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Teaching the importance of communication between doctor and patient

In this blog post, Jo Brown, Head of Quality in Teaching and Learning at QMUL’s School of Medicine and Dentistry, talks about her recent experience of teaching Romanian oncologists about successful communication between doctor and patient.

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Romania is one of the poorest countries in Europe and is still recovering from a troubled history and the violent excesses of the Ceausescu regime. It is also however one of the most beautiful countries in Europe containing both Transylvania and the amazing Carpathian mountains.

We arrived in Bucharest airport and were picked up by our hosts, Daruieste Viata, a Romanian NGO who had invited us to work with Romanian oncologists and deliver a two day, intensive Advanced Clinical Communication course.

Put simply, if you are a child in Romania diagnosed with cancer, you have a 50 per cent chance of dying. A sad statistic that Daruieste Viata are tackling by modernising and equipping hospitals and clinics to aid the diagnosis and treatment of cancer.

Clinical Communication is the kind of communication that is used between a doctor and a patient, for example, when the doctor is gathering a clinical history or explaining a treatment or a risk to a patient. It has been taught as a core component of medical student education in the UK for the last 20 years. It is well embedded in doctor education and supported by extensive research literature.

This is not the case in Romania however where medical students and doctors do not routinely experience this kind of education and where life as a doctor can be very tough indeed, with few doctors (39,000) to treat the Romanian population (22 million) and a brain drain to the West.

Carmen Uscatu, President of Daruieste Viata said: “We believe that the patient and the doctor need to become a team. It is our great wish that one day we can have communication classes in the curricula of our Medical School and Residency programmes

I have run the Advanced Clinical Communication course with my former colleagues at St Georges Medical School for five years, working with senior doctors on the real communication problems they experience in the workplace. Over the years we have worked on issues ranging from communication challenges with patients and their relatives, conflicts between healthcare colleagues, the nuts and bolts of breaking bad news to patients, dealing with clinical error honestly, to teaching at the bedside and much, much more.

The two-day course is very practical and learner centred. We use role-play to recreate challenging situations and actors to simulate a range of patients and health care professionals coupled with in-depth and constructive feedback. Participants give great feedback about their learning experiences and some have gone on to set up learning groups of their own.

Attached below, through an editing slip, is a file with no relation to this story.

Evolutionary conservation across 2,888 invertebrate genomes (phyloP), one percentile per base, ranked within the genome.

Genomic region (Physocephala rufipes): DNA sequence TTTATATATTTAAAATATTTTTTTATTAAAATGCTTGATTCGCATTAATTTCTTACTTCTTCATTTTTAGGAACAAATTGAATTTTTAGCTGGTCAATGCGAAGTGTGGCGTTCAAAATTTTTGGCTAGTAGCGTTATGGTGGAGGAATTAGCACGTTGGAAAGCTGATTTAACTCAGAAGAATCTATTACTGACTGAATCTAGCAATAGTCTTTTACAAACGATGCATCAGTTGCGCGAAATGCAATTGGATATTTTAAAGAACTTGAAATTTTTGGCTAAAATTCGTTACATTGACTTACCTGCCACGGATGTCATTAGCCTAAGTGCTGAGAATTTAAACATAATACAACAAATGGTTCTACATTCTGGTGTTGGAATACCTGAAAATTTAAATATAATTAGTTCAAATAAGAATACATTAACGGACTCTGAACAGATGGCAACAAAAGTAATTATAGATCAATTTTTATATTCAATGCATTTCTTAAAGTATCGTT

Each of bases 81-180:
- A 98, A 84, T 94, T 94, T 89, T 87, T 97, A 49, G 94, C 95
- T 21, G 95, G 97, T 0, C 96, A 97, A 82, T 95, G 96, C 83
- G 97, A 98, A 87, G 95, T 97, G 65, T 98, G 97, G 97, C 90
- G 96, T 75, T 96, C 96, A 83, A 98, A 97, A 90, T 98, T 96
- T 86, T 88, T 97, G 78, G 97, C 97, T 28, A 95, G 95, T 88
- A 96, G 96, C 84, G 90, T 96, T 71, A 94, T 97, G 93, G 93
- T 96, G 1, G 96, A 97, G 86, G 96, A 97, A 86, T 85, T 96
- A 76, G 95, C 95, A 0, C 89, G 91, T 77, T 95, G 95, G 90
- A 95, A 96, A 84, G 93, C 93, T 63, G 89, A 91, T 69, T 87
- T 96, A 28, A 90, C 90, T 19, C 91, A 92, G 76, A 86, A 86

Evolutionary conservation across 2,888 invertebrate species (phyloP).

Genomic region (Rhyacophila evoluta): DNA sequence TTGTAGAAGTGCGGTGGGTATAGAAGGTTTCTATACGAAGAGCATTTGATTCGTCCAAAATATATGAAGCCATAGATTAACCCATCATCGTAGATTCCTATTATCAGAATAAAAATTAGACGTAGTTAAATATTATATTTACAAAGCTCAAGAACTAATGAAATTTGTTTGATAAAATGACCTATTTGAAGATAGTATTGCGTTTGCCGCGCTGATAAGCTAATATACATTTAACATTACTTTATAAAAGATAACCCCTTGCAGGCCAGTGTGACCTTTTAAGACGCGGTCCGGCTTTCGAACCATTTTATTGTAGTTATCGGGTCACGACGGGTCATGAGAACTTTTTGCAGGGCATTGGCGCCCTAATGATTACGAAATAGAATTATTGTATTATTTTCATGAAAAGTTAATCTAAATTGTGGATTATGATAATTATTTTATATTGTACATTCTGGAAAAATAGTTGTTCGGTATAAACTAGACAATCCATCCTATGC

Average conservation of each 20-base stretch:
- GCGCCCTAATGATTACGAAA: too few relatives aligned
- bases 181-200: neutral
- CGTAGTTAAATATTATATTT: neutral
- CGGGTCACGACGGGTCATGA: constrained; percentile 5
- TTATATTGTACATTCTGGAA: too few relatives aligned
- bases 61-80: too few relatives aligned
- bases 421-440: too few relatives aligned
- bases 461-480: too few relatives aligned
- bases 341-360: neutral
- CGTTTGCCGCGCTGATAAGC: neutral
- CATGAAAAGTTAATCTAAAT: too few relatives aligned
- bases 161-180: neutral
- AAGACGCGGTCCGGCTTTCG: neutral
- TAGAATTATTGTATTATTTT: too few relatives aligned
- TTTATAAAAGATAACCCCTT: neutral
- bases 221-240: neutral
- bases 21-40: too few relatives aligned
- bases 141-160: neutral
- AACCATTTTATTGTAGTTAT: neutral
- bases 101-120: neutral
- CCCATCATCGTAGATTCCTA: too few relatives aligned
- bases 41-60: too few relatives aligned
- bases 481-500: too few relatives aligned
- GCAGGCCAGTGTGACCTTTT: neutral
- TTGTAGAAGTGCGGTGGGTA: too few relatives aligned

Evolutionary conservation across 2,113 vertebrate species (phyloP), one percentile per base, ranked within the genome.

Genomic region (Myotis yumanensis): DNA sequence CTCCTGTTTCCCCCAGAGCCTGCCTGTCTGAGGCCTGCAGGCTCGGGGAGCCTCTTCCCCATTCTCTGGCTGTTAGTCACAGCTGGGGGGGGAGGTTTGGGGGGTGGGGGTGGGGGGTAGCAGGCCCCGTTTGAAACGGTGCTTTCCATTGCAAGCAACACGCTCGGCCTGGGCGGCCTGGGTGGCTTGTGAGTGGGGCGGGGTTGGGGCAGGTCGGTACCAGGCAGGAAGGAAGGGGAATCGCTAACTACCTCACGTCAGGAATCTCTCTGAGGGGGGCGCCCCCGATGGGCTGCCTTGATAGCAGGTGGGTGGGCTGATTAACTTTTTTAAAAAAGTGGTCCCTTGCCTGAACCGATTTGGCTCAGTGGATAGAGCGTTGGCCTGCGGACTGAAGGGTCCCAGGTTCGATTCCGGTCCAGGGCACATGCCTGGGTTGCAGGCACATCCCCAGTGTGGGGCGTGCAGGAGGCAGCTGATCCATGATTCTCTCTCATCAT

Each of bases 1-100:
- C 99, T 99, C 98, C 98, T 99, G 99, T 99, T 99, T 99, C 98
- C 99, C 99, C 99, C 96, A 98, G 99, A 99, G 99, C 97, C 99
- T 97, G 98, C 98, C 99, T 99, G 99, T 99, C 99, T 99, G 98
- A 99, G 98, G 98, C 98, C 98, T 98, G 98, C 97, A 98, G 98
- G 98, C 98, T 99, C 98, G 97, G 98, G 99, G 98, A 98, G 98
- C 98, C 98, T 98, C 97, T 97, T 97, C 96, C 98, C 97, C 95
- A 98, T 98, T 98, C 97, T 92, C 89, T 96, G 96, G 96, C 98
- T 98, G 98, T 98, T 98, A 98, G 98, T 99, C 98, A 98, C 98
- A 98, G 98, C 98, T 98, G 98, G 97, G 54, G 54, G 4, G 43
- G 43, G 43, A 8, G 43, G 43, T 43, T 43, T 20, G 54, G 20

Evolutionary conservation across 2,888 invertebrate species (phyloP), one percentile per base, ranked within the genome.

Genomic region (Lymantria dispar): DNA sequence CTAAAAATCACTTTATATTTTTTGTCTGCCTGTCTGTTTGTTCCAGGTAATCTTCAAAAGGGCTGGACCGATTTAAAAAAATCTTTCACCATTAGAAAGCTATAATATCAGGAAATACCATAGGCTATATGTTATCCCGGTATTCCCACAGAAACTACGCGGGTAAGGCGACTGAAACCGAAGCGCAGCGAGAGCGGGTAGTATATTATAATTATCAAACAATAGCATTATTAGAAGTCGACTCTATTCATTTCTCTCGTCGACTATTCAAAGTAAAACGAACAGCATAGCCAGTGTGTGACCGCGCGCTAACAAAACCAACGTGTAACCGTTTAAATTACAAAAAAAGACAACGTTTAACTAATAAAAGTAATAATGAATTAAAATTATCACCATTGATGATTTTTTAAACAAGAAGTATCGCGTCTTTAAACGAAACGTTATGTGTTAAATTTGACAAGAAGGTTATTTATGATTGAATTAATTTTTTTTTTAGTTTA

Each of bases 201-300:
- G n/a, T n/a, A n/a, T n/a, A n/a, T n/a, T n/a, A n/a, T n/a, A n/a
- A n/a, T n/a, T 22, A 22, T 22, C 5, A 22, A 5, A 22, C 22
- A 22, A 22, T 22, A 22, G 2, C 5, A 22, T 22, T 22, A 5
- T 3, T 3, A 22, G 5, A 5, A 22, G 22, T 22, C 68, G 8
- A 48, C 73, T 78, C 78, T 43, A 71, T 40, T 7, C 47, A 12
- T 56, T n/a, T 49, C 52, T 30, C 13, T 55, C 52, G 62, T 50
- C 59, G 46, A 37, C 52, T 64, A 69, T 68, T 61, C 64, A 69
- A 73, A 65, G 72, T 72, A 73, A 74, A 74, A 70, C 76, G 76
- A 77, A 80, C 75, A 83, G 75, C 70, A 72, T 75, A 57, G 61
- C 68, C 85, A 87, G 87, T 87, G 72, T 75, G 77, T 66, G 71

We ran the course in central Bucharest with 18 participants booked (16 doctors and two nurses) and all arrived enthusiastically for a weekend of hard work. We were lucky to have four highly trained actors to work with us and, most lucky of all, the participants were willing to conduct the workshop in English as our Romanian was non-existent.

Romania is a very different country to the UK and yet we worked on very similar issues such as the best way to break bad news to a patient, or how to include a relative in a clinical conversation without compromising the patient’s autonomy or confidentiality, and how to deal with end of life issues sensitively and honestly.

The one difference I found during the weekend was the need to support and encourage participants to use empathy in their clinical consultations and to see this as a strength in clinical practice.

I was amazed that despite having no formal clinical communication education these health care professionals were so committed to improving their communication practice. Bearing in mind that they had in the main never experienced an interactive lecture, or worked in a small group, let alone learned through role play, they embraced the course with energy and enthusiasm. And all of this in a second language!

One participant (a young oncology resident) said of the course: “I was afraid of the patient’s tears, but when we did the role play, I realised that the most frightening thing wasn’t the crying; instead it was the words and feelings of the person in front of me. This exercise will definitely help me handle such a situation better when I have to do it in real life.

As well as running the course we had also taken part in radio and TV news interviews as the course had attracted media attention. By Sunday evening we were all tired, but happy about a productive weekend, and reflected on the way home about our whistle-stop visit to Romania and the fine people we had worked with there.

These doctors and nurses are the first communication champions in Romania and I wish them the greatest success in the world.

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